Synchronic (2020)

Director: Justin Benson, Aaron Moorhead

Running Time: 102 Minutes

Certification: 15

Starring: Anthony Mackie, Jamie Dornan, Katie Aselton, Ally Ioannides, Ramiz Monsef

Throughout their filmography, Justin Benson and Aaron Moorhead have tackled fantastic ideas head-on, grounding their wonderous imagination with believable relationships worth investing in. A starrier cast has assembled for their fourth feature, yet this has not sacrificed their directorial trademarks.

The story follows Steve (Anthony Mackie) and Dennis (Jamie Dornan), long-time friends who work together as New Orleans paramedics. An early scene shows them responding to a call, unfolding in a technically impressive manner that's shot to resemble a single-take. They try to help a dying couple, one from a stab-wound, and the other from an overdose, in spite of the baffling signs. Emblazoned across the wall is the term "Time is a Lie", and the weapon used in the stabbing turns out to be an ancient sword.

Laying in the pair's paths are a series of horrific deaths, linked to a designer drug named Synchronic, whose effects include travelling through time. This is the perfect way to capture our characters fears, as they're fearful of time passing by, want it to stop, and numb the pain in whatever way they can. Steve has been forever looking for the one, miserable in his life of loneliness, and these feelings have been exacerbated by the diagnosis of a brain tumour. At the same time, Dennis is working through a strained marriage, and the knowledge that his daughter is about to leave them. With the dual leads sharing excellent chemistry, it's easy to believe in their long friendship, through the moments of bonding and clashes.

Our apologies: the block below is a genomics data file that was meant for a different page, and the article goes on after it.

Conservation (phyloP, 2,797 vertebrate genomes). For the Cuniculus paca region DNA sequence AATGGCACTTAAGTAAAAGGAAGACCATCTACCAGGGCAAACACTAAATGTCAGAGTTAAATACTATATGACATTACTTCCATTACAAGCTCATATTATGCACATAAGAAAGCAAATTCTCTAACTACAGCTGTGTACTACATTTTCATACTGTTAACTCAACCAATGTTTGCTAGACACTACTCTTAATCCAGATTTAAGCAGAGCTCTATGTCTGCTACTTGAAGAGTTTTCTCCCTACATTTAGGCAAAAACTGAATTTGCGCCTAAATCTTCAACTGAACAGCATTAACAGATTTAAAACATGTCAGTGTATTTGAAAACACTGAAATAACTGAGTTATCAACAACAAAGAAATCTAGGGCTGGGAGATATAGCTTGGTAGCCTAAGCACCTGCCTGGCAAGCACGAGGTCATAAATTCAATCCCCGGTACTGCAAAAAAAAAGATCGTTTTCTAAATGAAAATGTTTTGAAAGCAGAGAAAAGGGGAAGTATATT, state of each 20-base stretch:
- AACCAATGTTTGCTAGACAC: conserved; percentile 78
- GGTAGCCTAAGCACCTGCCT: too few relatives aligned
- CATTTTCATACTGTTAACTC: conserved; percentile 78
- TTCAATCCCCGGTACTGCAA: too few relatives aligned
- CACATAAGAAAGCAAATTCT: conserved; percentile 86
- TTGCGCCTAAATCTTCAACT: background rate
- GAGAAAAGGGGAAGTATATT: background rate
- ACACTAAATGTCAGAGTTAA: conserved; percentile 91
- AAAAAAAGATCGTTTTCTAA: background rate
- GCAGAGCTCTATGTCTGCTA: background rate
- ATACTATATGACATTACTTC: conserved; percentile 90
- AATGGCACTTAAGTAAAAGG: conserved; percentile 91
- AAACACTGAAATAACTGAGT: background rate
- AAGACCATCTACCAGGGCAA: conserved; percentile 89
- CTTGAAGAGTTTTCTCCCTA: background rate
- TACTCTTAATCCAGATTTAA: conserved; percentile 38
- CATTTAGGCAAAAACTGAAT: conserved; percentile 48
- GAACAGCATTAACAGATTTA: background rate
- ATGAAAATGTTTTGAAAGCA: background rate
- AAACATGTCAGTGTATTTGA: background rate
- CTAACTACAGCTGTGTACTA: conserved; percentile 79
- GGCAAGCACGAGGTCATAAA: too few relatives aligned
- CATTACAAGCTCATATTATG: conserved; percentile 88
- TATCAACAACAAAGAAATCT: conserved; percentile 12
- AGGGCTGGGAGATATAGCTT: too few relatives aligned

As the story unfolds, Steve gets wrapped into the mystery of Synchronic, and takes centre stage. It's an excellent showcase for Mackie's strengths, as he deftly brings the comedic timing, while never sacrificing his dramatic chops. It's unfortunate this comes at the expense of Dennis, who is wonderfully portrayed by Dornan, but feels forgotten about by the story. The focus lays on Steve reckoning with the difficulties of time-travel, and how his skin-colour affects that, which is an interesting element the sub-genre doesn't tend to touch upon. This makes way for an interesting topic, but leaves it at a comedic line decrying Back to the Future, which feels like missed potential. It's an odd point in a tale which has such clear stakes, yet oddly has a lacking sense of urgency. Thankfully, this doesn't detract the sheer creativity on display, and the giddiness at wondering where the directors shall go next.

Synchronic is available at Video on Demand services from 29th January